Gene Therapy Improves Huntington’s Disease Symptoms, New Study

Huntington’s disease (HD) is a neurological disorder that causes progressive loss of movement, coordination and cognitive function. It is caused by a mutation in a single gene called huntingtin or HTT. More than 200,000 people worldwide live with the genetic condition, approximately 30,000 in the United States. More than a quarter of a million Americans are at risk of inheriting HD from an affected parent. There is no cure.

But in a new study, published December 12, 2022 in Nature Neuroscience, researchers at University of California San Diego School of Medicine, with colleagues elsewhere, describe using RNA-targeting CRISPR/Cas13d technology to develop a new therapeutic strategy that specifically eliminates toxic RNA that causes HD.

CRISPR is known as a genome-editing tool that allows scientists to add, remove or alter genetic material at specific locations in the genome. It is based on a naturally occurring immune-defense system used by bacteria. However, current strategies run the risk of off-target edits at unintended sites that may cause permanent and inheritable chromosomal insertions or genome alterations. Because of this, significant efforts have focused on identifying CRISPR systems that target RNA directly without altering the genome.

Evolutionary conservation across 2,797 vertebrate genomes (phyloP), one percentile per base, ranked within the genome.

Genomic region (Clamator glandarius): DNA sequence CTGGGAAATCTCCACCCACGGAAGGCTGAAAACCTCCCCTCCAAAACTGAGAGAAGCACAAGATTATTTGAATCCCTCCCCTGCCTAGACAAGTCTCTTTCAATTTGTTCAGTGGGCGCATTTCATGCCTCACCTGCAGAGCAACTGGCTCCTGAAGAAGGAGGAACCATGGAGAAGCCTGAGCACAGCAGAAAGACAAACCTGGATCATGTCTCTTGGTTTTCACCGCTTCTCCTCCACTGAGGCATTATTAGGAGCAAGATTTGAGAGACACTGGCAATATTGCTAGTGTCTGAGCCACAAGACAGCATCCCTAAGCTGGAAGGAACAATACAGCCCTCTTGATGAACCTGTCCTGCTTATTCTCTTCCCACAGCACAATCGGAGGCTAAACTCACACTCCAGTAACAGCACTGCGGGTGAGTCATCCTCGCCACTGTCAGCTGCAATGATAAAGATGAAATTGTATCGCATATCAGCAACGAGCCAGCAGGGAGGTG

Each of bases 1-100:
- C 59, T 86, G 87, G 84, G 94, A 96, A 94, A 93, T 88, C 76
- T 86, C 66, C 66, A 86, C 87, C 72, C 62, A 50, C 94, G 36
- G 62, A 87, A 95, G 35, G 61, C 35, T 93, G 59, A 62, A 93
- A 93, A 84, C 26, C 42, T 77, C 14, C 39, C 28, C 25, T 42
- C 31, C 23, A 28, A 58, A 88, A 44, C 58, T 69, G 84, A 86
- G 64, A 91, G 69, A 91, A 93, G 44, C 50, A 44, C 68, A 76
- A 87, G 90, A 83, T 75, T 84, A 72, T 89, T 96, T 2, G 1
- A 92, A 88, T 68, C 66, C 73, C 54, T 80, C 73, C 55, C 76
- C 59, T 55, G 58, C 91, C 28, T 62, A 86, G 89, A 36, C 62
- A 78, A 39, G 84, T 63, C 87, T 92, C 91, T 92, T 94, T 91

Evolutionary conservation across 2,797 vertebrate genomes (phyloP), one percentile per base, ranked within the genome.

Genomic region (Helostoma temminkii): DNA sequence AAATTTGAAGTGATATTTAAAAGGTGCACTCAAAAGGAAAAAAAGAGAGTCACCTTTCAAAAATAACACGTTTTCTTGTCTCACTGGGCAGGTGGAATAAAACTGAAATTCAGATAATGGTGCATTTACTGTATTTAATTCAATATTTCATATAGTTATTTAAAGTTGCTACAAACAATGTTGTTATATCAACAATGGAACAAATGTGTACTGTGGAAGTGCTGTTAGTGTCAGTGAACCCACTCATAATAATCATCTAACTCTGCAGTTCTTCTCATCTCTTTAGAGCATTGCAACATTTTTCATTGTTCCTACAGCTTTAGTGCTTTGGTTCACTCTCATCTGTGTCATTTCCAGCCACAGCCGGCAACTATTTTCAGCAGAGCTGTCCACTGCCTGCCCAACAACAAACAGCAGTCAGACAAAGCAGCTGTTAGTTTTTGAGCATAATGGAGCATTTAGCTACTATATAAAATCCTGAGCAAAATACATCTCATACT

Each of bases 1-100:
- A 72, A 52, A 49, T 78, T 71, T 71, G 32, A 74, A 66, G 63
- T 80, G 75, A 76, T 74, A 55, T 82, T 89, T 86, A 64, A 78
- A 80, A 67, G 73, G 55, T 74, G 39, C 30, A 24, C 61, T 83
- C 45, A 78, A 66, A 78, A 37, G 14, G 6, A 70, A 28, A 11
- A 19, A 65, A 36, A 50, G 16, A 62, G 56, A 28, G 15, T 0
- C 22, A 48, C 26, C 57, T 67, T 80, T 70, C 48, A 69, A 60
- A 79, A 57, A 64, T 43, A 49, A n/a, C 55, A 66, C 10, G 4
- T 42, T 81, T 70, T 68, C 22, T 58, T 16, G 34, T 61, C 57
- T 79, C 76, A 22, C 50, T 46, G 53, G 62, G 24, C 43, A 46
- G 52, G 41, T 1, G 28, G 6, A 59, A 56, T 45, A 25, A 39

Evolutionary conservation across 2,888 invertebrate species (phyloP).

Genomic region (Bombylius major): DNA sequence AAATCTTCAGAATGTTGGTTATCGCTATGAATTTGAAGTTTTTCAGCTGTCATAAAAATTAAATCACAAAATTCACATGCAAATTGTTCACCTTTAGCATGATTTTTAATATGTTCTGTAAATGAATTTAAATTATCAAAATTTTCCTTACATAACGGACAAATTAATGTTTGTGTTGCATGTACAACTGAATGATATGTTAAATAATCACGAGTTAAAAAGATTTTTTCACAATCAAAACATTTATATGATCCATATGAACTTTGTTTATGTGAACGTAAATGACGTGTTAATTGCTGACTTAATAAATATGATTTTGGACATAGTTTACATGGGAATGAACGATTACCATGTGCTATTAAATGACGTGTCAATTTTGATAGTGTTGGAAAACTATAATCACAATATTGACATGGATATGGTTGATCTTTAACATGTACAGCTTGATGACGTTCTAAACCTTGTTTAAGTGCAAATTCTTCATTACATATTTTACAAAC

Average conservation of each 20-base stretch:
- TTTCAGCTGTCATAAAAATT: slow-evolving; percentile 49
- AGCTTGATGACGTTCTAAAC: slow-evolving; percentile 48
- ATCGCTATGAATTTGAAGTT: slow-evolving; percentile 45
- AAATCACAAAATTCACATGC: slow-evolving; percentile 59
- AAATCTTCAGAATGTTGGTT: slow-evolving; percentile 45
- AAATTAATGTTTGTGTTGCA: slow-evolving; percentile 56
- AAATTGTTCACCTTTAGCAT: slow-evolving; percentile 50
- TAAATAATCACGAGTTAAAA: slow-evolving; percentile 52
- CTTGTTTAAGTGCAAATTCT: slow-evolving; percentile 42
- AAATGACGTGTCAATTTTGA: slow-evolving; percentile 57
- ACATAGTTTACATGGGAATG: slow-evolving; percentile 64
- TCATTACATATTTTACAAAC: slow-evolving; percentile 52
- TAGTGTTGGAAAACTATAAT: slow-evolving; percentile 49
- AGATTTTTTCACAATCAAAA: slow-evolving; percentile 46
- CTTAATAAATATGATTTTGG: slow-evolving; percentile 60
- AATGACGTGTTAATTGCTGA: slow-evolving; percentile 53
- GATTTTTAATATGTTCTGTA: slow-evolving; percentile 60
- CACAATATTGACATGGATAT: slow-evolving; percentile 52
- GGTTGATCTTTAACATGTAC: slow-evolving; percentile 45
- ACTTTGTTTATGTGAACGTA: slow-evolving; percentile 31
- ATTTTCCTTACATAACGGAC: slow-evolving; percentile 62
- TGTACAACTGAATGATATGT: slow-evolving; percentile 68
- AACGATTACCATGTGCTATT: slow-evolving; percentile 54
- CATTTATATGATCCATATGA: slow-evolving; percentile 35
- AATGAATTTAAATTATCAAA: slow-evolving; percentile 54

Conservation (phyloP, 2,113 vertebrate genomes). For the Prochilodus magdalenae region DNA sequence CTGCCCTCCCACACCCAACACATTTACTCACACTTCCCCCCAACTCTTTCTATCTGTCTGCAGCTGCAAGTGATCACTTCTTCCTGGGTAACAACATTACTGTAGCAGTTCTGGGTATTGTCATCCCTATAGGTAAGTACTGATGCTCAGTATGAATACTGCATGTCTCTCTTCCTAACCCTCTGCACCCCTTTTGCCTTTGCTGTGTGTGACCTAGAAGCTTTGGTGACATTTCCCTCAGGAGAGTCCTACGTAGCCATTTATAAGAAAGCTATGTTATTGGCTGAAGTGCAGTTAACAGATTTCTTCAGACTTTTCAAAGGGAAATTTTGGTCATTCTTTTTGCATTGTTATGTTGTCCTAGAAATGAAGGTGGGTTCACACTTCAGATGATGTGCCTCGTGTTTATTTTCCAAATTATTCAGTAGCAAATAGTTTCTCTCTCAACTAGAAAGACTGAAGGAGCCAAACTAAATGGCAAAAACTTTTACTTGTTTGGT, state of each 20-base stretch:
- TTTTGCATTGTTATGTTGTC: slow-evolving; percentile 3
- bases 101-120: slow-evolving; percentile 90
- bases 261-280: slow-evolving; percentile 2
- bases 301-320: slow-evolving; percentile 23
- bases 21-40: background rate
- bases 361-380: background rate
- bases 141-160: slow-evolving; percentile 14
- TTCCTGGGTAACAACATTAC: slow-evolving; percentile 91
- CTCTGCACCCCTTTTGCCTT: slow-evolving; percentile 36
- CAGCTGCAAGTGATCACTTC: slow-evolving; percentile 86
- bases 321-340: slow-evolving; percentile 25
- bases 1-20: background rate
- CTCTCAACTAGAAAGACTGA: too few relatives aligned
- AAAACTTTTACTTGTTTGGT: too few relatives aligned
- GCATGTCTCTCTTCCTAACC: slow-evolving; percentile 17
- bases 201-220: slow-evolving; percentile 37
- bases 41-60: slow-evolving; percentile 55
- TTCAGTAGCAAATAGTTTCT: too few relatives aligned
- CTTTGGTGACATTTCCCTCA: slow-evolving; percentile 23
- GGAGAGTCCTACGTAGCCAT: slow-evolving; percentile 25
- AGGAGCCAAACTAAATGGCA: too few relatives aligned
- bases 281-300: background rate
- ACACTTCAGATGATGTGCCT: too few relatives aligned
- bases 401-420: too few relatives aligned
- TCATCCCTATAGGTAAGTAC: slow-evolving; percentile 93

In the case of HD, the condition is caused by repetitive and damaging sequences in the HTT gene.

Our cells have a hard time copying repetitive DNA, and these copying errors can cause repetitive sequences to grow longer with each generation,” said senior study author Gene Yeo, PhD, professor of cellular and molecular medicine at UC San Diego School of Medicine.

New study 

They used viral vehicles to deliver the therapy to neuronal cultures, which were developed from stem cells derived from patients with HD, and found that the approach not only targeted and destroyed mutant RNA molecules, but also cleared out toxic protein buildup. They also demonstrated that expression of other human genes was generally not disrupted by the therapy.

They found that the therapy improved motor coordination, attenuated striatal degradation and reduced toxic protein levels in a mouse model of HD. The improvements lasted for at least 8 months without adverse effects and minimal off-target effects on other RNA molecules.

This is an improvement over current RNA-targeting approaches, including small molecules with limited target specificity compared to Watson–Crick base pairing and RNAi compounds that may deplete the endogenous RNAi machinery and cause undesired global alterations in gene expression. 


Kathryn H. Morelli, Qian Wu, Maya L. Gosztyla, Hongshuai Liu, Minmin Yao, Chuangchuang Zhang, Jiaxu Chen, Ryan J. Marina, Kari Lee, Krysten L. Jones, Megan Y. Huang, Allison Li, Charlene Smith-Geater, Leslie M. Thompson, Wenzhen Duan, Gene W. Yeo. An RNA-targeting CRISPR–Cas13d system alleviates disease-related phenotypes in Huntington’s disease models. Nature Neuroscience, 2022; DOI: 10.1038/s41593-022-01207-1